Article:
University of Maryland Capital Region Health has appointed a permanent leader.
The Prince George’s County health system, part of the University of Maryland Medical System, has named Nathaniel Richardson as its new president and CEO. The appointment, effective May 18, comes about 10 months after Dr. Joseph Wright, the system’s chief medical officer, stepped in on an interim basis while also continuing to serve as its chief medical officer.
Richardson was selected after a national search for the successor to its former chief, Sherry Perkins, who had stepped down after less than a year in the job.
He brings more than 34 years’ experience in health care, after nine years with Decatur Morgan Hospital in Alabama, most recently as president. There, Richardson brought three separate acute-care facilities under that one umbrella within Huntsville Hospital Health System. Richardson previously led operations, among other roles, for a Texas health system.
“I was drawn to the passionate commitment from executive leadership, medical staff, the Board of Directors and others who are laser focused on providing high-quality patient and family centered healthcare to residents in Prince George’s County and the surrounding area,” Richardson said in a statement. “I am ready to partner with staff, community leaders and elected officials to help the organization reach its fullest potential.”
Wright, meanwhile, “continues to be an important asset for the organization,” said UM Capital board chair Alexander Williams in a statement. The system did not say specifically whether Wright will continue as CMO, and did not immediately respond to a request for comment. We will update this post when we hear back.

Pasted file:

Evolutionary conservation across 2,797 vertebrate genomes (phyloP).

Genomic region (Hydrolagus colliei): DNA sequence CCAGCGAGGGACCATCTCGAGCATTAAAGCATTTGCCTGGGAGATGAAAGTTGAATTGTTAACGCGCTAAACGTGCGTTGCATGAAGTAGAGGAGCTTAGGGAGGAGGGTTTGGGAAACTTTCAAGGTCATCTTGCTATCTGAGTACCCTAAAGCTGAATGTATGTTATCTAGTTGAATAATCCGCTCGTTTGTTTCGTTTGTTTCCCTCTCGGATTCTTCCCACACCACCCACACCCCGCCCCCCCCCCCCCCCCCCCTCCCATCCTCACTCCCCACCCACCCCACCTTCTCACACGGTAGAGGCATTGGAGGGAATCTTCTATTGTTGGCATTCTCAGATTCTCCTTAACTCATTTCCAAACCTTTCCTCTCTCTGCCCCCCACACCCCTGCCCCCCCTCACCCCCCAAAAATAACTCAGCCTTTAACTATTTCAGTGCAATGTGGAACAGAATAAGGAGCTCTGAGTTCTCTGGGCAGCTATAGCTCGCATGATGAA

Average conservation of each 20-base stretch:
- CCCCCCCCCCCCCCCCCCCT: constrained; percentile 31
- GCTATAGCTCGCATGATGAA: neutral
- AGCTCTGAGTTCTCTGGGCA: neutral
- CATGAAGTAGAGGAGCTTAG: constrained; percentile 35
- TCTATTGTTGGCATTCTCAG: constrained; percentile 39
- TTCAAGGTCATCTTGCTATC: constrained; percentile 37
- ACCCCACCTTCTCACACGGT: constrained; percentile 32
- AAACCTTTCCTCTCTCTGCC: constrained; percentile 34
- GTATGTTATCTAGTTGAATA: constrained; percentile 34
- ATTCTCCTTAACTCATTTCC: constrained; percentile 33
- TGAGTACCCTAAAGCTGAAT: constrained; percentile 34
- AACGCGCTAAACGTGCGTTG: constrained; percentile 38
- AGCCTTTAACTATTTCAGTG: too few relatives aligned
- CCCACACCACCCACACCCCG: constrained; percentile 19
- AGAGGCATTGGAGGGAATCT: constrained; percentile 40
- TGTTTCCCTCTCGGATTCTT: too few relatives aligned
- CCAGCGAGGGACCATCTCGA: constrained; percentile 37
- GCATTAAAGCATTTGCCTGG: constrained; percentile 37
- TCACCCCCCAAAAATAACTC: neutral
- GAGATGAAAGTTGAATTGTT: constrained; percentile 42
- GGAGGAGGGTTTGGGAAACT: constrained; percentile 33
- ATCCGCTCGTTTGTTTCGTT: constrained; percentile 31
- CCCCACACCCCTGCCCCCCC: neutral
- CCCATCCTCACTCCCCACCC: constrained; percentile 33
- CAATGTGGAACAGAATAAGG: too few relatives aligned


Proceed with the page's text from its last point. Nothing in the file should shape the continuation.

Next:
Richardson joins UM Capital at “a pivotal time in its history,” said Dr. Mohan Suntha, president and CEO of UMMS. The appointment also follows a turbulent period for the larger UMMS leadership, in which its board engaged in controversial business dealings that led to a series of abrupt resignations last year.
UM Capital has been transitioning its former Laurel Regional Hospital to an outpatient campus, but now temporarily recommissioning that facility to add capacity as Maryland contends with the coronavirus pandemic. The system is also working toward opening a 205-bed, 600,00-square-foot flagship hospital at Largo Town Center, on track to deliver next year as a replacement for the aging and financially ailing Prince George’s Hospital Center in Cheverly.
UM Capital was created in September 2017 after UMMS absorbed the long-suffering Dimensions Healthcare System. In addition to UM Prince George’s Hospital Center and UM Laurel Medical Center, it also operates UM Bowie Health Campus and UM Family Health and Wellness Center in Suitland.